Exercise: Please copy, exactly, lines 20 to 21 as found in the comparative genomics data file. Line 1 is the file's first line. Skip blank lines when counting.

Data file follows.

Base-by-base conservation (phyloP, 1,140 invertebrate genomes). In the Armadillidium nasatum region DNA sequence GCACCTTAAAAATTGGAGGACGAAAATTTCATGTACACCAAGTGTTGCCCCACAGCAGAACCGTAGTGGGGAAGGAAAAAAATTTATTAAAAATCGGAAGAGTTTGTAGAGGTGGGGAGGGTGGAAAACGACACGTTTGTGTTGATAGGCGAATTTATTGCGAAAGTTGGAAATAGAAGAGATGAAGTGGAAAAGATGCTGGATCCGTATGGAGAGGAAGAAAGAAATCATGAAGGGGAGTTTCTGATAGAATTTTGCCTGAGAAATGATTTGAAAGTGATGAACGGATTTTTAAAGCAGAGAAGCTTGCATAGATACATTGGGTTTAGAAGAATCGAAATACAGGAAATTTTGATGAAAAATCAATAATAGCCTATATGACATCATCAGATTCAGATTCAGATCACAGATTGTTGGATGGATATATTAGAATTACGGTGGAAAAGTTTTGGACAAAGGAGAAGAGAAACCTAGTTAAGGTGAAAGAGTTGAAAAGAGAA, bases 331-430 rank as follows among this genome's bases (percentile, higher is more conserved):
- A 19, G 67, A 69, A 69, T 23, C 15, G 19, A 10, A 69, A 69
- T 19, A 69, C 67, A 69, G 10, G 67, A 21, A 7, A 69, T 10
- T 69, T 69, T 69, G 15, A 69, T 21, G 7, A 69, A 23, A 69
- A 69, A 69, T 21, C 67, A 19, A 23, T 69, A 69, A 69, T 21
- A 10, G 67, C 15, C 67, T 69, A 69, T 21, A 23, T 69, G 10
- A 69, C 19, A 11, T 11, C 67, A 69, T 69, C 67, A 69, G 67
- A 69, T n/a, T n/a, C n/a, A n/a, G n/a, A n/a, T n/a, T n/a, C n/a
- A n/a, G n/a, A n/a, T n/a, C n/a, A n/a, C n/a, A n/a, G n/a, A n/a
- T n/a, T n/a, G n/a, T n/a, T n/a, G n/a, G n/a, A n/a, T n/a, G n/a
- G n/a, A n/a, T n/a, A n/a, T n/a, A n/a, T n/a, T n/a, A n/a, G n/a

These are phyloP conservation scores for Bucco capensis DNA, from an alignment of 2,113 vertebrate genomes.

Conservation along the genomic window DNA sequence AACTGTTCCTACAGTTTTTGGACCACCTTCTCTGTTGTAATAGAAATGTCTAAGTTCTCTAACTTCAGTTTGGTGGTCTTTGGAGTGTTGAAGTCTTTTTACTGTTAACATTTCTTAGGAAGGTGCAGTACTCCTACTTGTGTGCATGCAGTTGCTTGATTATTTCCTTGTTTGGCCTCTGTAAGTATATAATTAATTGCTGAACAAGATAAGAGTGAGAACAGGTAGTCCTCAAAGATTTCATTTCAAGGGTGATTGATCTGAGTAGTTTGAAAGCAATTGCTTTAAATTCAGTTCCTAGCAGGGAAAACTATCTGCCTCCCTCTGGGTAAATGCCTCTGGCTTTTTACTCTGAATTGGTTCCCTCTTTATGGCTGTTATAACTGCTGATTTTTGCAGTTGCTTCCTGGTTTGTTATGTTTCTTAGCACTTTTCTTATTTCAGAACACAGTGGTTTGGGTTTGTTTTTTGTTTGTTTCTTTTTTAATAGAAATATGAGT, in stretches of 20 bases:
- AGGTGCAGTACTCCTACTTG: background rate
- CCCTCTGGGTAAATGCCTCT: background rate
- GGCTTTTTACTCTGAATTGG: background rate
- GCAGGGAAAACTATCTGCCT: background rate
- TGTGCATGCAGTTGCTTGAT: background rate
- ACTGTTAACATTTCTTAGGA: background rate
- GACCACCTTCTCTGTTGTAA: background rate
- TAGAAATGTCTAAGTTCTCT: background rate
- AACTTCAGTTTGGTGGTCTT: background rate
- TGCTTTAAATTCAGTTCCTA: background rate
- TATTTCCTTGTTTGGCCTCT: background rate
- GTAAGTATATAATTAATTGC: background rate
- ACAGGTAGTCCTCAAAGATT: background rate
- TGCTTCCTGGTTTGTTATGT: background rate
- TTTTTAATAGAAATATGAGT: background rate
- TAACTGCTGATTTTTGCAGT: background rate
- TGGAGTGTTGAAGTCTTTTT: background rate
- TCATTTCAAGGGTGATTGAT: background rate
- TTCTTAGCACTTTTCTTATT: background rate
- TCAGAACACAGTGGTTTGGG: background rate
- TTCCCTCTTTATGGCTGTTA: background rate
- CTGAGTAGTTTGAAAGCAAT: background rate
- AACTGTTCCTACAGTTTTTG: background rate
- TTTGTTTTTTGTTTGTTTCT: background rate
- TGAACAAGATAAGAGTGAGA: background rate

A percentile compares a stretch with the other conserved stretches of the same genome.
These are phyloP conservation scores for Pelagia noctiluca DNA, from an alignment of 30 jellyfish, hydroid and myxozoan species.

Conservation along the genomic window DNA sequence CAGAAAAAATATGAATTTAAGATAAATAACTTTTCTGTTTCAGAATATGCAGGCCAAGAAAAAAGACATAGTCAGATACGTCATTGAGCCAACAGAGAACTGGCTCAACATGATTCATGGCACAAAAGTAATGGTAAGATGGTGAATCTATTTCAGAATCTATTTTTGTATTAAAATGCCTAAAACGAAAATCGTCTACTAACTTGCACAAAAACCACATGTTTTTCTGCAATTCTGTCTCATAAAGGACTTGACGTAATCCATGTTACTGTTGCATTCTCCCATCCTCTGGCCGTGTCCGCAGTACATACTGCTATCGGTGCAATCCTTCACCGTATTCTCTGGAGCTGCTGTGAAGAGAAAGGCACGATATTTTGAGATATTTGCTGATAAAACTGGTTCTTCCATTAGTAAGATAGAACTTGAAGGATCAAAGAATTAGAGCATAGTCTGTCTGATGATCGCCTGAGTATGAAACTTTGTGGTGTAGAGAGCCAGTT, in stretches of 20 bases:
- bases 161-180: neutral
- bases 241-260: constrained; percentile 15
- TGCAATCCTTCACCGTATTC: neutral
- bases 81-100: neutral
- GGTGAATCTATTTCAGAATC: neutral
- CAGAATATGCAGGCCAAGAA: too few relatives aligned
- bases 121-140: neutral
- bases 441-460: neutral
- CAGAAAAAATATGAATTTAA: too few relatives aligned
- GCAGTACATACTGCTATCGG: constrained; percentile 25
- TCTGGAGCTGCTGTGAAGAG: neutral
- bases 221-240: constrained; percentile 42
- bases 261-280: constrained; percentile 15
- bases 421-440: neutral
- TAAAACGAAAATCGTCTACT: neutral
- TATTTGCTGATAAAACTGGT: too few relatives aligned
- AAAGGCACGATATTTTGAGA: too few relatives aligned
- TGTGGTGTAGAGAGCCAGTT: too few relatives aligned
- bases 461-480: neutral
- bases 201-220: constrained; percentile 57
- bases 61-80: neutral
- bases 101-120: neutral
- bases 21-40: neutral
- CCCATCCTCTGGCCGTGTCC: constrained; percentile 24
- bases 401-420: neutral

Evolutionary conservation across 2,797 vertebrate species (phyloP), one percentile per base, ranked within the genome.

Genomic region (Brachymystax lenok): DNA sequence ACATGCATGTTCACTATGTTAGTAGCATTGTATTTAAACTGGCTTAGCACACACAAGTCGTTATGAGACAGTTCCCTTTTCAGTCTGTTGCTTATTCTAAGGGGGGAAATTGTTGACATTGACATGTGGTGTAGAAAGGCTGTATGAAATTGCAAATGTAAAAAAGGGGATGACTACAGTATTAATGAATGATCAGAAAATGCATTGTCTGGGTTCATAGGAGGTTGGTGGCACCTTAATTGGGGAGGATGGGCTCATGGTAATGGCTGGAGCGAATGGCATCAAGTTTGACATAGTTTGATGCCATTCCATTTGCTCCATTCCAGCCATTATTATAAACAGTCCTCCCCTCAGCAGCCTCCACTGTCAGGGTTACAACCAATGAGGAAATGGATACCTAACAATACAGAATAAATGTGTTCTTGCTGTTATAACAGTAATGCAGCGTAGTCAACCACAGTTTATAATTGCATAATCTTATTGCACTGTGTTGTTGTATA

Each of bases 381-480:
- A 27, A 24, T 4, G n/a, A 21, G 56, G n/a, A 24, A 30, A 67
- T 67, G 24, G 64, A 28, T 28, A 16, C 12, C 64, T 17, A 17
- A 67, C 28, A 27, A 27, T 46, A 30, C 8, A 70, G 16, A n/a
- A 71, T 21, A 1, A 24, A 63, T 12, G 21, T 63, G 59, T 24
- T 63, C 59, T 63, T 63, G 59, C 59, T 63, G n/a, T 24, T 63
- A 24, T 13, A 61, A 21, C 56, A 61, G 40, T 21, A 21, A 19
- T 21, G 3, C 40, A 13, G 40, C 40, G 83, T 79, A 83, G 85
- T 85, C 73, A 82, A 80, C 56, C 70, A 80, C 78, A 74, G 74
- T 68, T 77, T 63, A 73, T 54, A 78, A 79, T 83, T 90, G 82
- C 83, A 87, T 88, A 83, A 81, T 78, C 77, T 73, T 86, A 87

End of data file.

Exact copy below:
- GACCACCTTCTCTGTTGTAA: background rate
- TAGAAATGTCTAAGTTCTCT: background rate